The Many Homelands of the Mind

The Many Homelands of the Mind

Two literary journals, in their recent issues, put together interesting perspectives on home and belonging

Home. Homestead. Homemade. Homegrown. Homeland. Homesick. At home. To home in on —clearly, the concept of home invades much of our thinking, and so, too, our language. Home signifies interior; to be away from it, exterior. To be without a home: homeless; to be forced out of one’s home: displaced. Home and its linguistic relatives imply unity and kinship, but its opposites scatter into unrelated forms, just as those without homeland must scatter to places unrelated to their pasts — foreign, outside, away.

For a concept that’s so integral to our thinking, how is it we’re so bad at providing its real counterpart to people? At recognizing its lack, and the effects of that absence? 

Two recently released issues of the literary journals Chicago Quarterly Review and Freeman’s contain in their 700 combined pages many lifetimes worth of perspective on home and belonging.

The range of writing here is such that many readers will find themselves stopping for breath between entries. The talent and beauty is, at times, overwhelming, as is the cruelty and suffering conveyed.


In 1994, Syed Afzal Haider and his writing group decided to start an independent literary journal “specializing in unconventional and experimental writing,” Elizabeth McKenzie, author of The Portable Veblen, wrote to me. “And the Chicago Quarterly Review was born.” In February, the CQR published a special issue focused on South Asian American writing.

McKenzie is now one of the CQR’s senior editors, alongside Haider; for this special issue, they enlisted Moazzam Sheikh as guest editor. Past special issues have focused on postwar writing from Japan and Okinawa; Chicago writers (this issue was named a Best Special Issue of the year by Best American Essay); and Italian writers in translation.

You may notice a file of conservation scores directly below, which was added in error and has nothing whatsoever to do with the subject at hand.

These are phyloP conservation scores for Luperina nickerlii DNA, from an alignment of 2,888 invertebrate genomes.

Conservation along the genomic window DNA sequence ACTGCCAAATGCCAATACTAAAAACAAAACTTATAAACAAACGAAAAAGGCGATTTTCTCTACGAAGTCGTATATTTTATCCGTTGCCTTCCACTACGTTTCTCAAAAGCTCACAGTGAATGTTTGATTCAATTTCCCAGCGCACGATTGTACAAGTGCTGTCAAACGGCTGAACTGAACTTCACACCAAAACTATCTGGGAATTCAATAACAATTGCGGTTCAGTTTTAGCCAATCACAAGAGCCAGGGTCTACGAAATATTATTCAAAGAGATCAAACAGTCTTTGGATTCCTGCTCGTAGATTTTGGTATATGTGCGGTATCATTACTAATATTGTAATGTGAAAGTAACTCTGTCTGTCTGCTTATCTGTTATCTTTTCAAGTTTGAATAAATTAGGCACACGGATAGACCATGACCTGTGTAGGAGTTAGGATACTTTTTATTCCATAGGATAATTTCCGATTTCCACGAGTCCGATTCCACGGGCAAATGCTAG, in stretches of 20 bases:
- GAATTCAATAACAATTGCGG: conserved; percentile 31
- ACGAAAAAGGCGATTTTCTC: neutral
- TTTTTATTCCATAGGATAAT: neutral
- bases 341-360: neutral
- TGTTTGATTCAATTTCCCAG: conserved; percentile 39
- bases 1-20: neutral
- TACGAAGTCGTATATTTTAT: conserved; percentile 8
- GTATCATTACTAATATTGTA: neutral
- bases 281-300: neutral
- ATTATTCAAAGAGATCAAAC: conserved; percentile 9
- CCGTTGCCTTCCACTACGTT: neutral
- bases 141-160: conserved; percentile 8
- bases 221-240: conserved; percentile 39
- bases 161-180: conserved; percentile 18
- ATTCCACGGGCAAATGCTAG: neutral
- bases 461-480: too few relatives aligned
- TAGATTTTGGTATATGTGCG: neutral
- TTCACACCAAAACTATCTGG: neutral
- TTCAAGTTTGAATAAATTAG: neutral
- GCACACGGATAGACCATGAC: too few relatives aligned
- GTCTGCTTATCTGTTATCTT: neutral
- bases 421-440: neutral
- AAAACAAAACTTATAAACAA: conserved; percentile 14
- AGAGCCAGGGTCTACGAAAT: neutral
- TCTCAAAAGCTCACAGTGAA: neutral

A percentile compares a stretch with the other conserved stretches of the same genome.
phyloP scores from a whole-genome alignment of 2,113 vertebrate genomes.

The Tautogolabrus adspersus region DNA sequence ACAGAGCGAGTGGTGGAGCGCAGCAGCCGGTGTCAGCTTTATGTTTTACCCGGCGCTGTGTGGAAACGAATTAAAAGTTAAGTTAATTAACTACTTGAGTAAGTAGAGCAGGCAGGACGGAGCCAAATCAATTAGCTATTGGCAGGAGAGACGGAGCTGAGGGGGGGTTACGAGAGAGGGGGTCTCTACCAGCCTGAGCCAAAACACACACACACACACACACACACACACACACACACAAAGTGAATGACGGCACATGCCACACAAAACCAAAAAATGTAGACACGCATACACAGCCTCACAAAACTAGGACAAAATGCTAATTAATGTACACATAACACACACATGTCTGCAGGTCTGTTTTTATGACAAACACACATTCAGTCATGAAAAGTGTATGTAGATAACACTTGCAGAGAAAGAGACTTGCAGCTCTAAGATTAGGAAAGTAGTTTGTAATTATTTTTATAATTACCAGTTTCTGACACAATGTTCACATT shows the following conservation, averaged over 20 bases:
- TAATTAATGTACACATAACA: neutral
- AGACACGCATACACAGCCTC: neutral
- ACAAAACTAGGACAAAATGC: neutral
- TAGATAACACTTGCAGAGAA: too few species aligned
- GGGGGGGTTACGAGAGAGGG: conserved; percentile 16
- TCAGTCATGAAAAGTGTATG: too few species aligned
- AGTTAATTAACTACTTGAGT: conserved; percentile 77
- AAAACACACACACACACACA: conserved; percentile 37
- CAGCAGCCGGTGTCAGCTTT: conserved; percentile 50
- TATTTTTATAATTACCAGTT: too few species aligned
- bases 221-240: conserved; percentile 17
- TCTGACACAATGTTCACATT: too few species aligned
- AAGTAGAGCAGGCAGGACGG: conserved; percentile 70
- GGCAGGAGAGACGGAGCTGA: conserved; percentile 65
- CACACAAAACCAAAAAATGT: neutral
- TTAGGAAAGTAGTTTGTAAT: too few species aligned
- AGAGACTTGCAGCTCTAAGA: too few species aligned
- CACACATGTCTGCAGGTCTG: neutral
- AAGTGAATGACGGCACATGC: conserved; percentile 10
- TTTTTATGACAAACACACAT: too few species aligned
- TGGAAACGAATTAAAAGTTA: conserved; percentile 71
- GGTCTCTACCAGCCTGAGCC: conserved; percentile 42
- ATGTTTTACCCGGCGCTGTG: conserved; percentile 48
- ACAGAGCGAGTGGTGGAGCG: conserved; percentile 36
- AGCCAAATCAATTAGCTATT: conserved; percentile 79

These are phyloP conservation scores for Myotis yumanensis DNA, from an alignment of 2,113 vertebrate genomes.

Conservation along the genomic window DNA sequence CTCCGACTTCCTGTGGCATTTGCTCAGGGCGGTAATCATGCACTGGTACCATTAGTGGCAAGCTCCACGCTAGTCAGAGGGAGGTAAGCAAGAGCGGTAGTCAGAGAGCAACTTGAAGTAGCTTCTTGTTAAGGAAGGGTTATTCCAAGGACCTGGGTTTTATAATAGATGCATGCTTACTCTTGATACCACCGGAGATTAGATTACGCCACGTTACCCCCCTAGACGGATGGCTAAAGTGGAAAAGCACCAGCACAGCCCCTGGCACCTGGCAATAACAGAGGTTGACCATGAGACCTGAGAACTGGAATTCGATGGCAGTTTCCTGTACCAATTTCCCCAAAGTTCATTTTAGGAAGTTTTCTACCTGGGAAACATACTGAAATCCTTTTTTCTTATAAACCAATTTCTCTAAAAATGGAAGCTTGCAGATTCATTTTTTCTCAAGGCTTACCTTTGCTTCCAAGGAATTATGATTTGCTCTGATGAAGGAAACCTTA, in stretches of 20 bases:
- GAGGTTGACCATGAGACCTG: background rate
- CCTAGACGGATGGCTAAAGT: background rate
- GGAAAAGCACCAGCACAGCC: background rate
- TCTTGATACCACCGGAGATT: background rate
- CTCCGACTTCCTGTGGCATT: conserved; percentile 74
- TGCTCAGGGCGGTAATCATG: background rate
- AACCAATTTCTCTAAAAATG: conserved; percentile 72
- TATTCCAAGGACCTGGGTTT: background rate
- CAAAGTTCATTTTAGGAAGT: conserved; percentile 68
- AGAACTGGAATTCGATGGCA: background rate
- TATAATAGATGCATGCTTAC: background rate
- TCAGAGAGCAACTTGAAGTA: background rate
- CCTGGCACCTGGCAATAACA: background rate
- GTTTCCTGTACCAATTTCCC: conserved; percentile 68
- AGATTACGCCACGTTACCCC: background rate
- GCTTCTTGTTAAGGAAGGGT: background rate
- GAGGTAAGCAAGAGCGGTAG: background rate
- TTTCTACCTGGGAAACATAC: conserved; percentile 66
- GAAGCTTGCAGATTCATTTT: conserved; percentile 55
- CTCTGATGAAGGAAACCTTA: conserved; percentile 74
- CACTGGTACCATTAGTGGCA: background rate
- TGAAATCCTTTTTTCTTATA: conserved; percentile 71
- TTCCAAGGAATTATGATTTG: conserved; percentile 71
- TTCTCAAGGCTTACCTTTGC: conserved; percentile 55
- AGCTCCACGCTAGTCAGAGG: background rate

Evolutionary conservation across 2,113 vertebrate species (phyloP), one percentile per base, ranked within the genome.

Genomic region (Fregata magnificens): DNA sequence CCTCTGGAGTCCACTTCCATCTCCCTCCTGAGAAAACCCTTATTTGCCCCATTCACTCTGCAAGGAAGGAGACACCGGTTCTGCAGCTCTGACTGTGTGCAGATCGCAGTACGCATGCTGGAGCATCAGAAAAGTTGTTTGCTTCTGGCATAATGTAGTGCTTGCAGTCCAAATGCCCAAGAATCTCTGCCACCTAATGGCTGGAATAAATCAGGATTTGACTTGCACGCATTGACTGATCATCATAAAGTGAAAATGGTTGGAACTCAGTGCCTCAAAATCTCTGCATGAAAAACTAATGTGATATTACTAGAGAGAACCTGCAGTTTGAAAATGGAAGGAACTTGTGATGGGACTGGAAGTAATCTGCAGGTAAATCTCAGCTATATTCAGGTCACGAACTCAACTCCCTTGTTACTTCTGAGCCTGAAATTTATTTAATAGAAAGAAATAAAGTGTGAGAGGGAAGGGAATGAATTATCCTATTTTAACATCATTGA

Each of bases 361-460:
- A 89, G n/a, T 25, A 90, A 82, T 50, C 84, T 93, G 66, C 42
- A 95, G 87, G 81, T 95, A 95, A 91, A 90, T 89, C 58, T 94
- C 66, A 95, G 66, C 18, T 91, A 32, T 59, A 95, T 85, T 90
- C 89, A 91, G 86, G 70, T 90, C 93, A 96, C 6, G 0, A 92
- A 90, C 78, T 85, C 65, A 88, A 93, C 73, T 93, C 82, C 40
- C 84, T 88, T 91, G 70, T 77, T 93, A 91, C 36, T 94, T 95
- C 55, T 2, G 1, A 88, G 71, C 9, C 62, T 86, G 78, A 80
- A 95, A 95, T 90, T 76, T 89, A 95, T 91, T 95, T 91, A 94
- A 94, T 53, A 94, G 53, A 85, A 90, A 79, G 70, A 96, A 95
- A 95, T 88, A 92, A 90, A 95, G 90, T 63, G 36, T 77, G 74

McKenzie wrote that the South Asian American issue “felt necessary only in that the CQR is interested in pursuing literary collections with special themes,” but that “many of the subjects that emerge in these writings are very much on our minds now.”

She’s right: Many of us are concerned with the crises magnified by the Trump Administration — immigration, racism, nationalism, nativism, sexism — and this special issue deals with the many living forms these –isms take.

Sheikh, the issue’s guest editor, was born in Lahore, Pakistan, but came to the U.S. in 1985. He studied business, film, and library sciences in America, and is now a librarian, teacher, and translator based in San Francisco.

Haider and Sheikh knew each other for many years before collaborating on this issue. Though the South Asian American issue of the CQR is compiled from writers working in English, Sheikh says he hopes to do another issue dedicated to South Asian languages.

On choosing which work to include, Sheikh said that if he could “go for the political without sacrificing quality and nuance,” he went for it. Only a few of the pieces in the issue feel apolitical. The great majority deal in hardship.

Maya Khosla’s poems show the delicacy of life in a war zone by contrasting pictures of fragility and softness with blinks of violence:

“Candlelight skids up a child who sleep-walks
with eyes wide. Outside, airwaves lower than sound
or shudder are rattling cups, smashing windows

within a miles-wide circumference. In her dream,
trees clinging to their blood-apricots swell
with the darkness of curfew nights. Touch one

and it explodes.”

From “Afghanistan, End of Eighty-Seven”.

The authors and artists in this issue grapple with many things. For Nadia Chaney, it’s the creation of self, the ownership of voice and name, and the comfort that she doesn’t have to be the first one to do these things, to discover how to belong; others have gone before. Soniah Kamal, in her story, “Jelly Beans,” which explores the changing familial roles when children marry outside their culture, shows that love and devotion are carried out in small actions and are grown over time, and that they can be found with people ostensibly unlike ourselves. Amit Majmudar analyzes “Five Famous Asian War Photographs,” with an eye for why those subjects caught Americans’ attention. Of “That nameless Afghan girl on the cover of National Geographic,” he writes: “Her eyes are green because they had to be green for the photograph to mean anything to us.” Majmudar’s words are cutting, but with that “us” he incriminates himself in this as well, and the problem becomes cultural, liberating the individual reader. He is urging us to witness our own weakness so that we might learn to see